A study by Stein, Owens and Leighley (2005) find that individuals with greater opportunity to participate in early voting are no more likely to vote unless such opportunities are exploited by partisan mobilization efforts. Most research shows that parties focus on known voters and their own party members when attempting to mobilize the electorate. This focus on the core constituencies of a given party may explain why research shows limited effects of convenience voting reforms on voter turnout. The coupling of convenience voting reforms and mobilization efforts by political parties and other entities may prove to be an effective way to increase turnout if the elite’s mobilization strategies broaden to include non-voters and independents.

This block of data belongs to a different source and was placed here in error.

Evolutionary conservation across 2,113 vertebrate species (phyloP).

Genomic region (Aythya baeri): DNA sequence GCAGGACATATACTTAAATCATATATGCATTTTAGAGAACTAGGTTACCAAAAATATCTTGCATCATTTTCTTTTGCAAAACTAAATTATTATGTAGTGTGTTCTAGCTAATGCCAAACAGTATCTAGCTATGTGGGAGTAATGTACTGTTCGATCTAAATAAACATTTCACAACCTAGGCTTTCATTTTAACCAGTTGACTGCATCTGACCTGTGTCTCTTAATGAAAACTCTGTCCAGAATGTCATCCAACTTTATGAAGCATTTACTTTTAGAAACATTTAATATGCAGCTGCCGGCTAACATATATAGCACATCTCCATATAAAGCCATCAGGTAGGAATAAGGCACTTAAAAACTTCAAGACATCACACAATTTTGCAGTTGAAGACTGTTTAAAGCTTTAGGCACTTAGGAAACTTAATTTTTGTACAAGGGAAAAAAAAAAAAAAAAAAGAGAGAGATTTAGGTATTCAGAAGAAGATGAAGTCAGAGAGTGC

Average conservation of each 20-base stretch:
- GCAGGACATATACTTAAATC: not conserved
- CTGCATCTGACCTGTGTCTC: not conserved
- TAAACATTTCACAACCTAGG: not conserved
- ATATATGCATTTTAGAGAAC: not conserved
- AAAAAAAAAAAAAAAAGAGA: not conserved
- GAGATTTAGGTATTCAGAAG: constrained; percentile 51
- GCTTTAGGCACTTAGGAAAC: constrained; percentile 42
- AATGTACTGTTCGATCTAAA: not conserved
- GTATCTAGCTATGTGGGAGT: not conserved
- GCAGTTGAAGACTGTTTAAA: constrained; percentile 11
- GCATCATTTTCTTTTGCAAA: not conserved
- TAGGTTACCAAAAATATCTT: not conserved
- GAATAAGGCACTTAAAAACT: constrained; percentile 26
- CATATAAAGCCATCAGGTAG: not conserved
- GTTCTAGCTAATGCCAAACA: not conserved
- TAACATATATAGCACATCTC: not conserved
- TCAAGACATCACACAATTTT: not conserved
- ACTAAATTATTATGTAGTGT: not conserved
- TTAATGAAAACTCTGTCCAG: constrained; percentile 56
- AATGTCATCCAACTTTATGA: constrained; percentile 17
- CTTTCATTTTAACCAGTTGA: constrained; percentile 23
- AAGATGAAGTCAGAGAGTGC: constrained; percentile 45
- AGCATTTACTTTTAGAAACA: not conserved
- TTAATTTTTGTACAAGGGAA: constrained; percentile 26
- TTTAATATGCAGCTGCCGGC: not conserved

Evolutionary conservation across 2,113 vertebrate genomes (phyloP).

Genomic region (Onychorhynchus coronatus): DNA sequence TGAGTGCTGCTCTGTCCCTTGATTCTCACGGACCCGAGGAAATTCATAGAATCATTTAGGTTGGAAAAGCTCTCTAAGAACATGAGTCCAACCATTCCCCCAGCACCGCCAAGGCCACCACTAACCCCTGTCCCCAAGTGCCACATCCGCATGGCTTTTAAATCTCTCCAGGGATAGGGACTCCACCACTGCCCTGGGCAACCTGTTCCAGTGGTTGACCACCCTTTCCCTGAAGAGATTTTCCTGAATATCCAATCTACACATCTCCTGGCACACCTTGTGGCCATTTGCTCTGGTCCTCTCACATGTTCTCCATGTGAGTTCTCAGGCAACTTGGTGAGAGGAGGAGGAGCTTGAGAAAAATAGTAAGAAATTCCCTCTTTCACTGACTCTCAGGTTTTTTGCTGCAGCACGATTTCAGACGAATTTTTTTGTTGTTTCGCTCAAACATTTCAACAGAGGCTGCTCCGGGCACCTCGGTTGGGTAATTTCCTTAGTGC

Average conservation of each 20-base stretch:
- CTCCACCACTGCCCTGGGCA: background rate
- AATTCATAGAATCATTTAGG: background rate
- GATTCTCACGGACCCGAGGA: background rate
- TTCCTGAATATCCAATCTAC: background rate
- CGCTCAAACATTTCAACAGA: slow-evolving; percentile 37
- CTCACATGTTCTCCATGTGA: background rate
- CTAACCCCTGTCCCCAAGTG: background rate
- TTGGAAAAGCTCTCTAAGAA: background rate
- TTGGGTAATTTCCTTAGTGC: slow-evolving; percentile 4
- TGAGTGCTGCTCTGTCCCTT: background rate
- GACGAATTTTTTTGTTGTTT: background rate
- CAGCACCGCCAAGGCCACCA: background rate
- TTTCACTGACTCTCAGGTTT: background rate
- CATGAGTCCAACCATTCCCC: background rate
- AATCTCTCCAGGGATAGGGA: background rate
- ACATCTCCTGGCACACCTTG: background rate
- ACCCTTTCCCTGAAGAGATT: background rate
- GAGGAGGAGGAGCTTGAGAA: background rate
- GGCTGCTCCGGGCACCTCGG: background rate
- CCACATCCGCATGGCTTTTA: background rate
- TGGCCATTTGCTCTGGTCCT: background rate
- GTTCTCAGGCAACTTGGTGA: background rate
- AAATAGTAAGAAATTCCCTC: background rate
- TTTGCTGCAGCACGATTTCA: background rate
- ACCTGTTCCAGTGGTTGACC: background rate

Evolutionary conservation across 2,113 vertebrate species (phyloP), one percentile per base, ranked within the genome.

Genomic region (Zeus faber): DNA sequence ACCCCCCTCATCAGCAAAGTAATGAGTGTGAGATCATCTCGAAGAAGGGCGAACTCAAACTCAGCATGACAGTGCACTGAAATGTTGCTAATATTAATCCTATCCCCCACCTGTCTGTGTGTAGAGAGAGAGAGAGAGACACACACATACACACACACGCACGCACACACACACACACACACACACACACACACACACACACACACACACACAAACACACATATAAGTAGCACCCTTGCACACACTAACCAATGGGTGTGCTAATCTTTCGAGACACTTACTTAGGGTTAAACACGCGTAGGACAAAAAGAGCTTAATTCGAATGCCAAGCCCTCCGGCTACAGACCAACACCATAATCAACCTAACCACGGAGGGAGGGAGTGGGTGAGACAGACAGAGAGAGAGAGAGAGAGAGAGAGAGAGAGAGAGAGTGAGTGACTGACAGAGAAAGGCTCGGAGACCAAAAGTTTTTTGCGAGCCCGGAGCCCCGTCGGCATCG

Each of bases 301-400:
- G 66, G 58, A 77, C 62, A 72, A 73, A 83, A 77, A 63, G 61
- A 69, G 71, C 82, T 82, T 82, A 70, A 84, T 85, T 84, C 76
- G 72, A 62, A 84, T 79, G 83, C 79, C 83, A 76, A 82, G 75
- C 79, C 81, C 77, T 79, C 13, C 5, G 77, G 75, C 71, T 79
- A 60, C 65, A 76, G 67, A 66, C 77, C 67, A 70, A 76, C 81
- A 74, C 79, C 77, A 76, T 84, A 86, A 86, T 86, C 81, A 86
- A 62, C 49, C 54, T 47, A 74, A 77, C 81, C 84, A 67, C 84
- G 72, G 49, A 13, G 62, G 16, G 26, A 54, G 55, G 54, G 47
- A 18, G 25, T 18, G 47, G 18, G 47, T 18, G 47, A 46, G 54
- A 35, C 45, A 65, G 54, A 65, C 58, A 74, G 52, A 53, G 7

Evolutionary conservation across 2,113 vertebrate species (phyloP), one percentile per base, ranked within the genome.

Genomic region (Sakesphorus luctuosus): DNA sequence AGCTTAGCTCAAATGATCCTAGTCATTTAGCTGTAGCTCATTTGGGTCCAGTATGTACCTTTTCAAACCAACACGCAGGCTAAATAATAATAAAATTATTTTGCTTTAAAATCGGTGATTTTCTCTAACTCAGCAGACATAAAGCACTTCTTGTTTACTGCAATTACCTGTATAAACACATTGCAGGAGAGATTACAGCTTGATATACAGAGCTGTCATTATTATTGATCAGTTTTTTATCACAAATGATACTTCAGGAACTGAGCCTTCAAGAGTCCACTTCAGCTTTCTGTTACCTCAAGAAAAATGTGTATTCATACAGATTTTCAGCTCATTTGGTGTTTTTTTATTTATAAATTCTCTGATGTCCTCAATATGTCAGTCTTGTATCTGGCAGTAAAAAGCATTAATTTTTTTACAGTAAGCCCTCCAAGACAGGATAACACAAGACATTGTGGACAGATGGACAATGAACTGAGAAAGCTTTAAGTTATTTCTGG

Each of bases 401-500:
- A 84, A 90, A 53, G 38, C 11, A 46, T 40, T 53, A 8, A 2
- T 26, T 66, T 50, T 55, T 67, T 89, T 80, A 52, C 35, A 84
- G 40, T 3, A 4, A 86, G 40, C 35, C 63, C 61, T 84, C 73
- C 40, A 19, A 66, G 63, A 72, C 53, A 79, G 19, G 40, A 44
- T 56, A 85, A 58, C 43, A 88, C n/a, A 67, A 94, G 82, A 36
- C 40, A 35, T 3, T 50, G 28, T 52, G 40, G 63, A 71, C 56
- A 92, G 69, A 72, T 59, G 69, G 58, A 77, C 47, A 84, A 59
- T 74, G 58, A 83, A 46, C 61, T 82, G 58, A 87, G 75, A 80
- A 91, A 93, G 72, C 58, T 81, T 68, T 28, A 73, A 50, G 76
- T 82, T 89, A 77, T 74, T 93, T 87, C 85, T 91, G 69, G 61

1. Early In-Person Voting: The largest distinction between early in-person voting and other convenience voting methods is that those who partake in early in-person voting will have to go to a polling place during specified hours to cast their ballot. It is a common belief that getting to the polls is a significant cost associated with voting which in turn lowers turnout. Therefore an in-person system may only partially lower this burden (Gronke, Galanes-Rosenbaum, & Miller 2007). It is important to note that not all early voting systems were created equally. In many cases early voters have to go to a local elections office to cast their votes, but it is becoming more common to have satellite locations available to further increase the convenience to the voters. The availability of multiple satellite locations over just one elections office per county is not the only difference between the different early voting systems. Some districts allow their citizens to vote up to forty-five days before Election Day whereas some areas only allow early voting one week ahead of time.